“So why should we hire you?”
The question was terse but fair. I was an engineer who went to law school and was seeking a coveted and rare opportunity to join a preeminent civil rights law firm.
The challenge from the other side of the conference room came from attorney Geraldine Sumter.
I responded, doing my best to show my heart and talent’s true promise to help those unseen, unheard, or harmed.
Thankfully, Geraldine gave me a shot. That she believed in me, both in her gut assessment at the interview and guiding me with her signature tough love, is something for which I’ll be forever grateful.
A few years later, as her go-to young associate and mentee, she firmly stood up for me to a federal court judge. As our hearing started, he assumed I was our client’s wife. “Judge, Ms. Pauling is my law partner,” she shot back.
My eventual decision to leave the firm was heart-wrenching. I effectively switched sides to management-side advocacy. After some shock, she’s continued to show up for me at critical life moments over the last two decades.
Seeing her this past holiday season in my home, now as a friend and running buddy, I marveled at our 25-year evolution. I was moved, realizing that, as a woman with power, Geraldine used it — maybe even gambled with it — as my first career sponsor. I do hope I’ve made her proud.
As I reflect on my experiences, my message to women is to do as Geraldine did: take a chance on one another.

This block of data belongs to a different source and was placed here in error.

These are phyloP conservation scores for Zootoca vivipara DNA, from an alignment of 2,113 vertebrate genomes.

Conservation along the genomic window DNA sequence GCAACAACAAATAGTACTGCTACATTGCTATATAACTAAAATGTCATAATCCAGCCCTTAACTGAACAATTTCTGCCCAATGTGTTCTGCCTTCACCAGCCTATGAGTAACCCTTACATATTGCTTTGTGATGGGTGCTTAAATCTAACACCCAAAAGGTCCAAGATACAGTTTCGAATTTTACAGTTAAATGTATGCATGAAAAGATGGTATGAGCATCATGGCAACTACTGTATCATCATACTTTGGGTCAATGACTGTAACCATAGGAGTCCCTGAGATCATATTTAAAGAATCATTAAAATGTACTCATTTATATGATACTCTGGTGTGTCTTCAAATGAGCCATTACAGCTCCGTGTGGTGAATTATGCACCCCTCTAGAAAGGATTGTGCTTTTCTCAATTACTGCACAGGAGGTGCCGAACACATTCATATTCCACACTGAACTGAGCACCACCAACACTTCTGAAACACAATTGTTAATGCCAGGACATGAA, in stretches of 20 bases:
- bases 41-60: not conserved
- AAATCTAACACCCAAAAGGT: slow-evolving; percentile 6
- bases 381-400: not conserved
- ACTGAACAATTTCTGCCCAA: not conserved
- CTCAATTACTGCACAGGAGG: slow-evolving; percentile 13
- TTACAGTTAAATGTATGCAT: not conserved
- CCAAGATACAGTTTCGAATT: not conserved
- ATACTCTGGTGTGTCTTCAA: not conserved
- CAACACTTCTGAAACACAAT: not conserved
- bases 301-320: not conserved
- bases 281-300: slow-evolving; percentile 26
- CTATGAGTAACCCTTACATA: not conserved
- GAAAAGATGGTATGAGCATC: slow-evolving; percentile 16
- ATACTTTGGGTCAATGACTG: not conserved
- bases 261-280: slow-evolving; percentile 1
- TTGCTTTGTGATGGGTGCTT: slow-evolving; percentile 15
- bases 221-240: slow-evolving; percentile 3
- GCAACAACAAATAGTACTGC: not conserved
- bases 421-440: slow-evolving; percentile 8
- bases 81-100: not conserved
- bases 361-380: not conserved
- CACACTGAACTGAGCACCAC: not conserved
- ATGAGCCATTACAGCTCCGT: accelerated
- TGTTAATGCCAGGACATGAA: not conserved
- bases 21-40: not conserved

According to a recent McKinsey & Co. study, one major hurdle for women in the workplace is what is described as the “broken rung” problem. For the eighth consecutive year, women are being promoted to the first step up as a manager at a lower level than men. For every 100 men promoted from an entry-level position to a first-level manager role in 2021, only 87 women were similarly promoted. For women of color, the number was even lower: 82. This disparity leads to fewer women being in positions to be promoted to senior leadership roles.
The study also says that Asian women and Black women are less likely to have strong allies on their teams. They are also less likely than white women to say senior colleagues have taken important sponsorship actions on their behalf, such as publicly praising their skills or advocating for a compensation increase for them.
We need sponsors, period. Mentoring is great, but a crucial jumpstart for any career woman is driven by that person who sees a spark, invests in it, and opens doors. And with gains still needed in C-suites, pay, and family support, women can and must do that for each other.
Corie Pauling, ’93, is the president and CEO of the Alumni Association of the University of Michigan.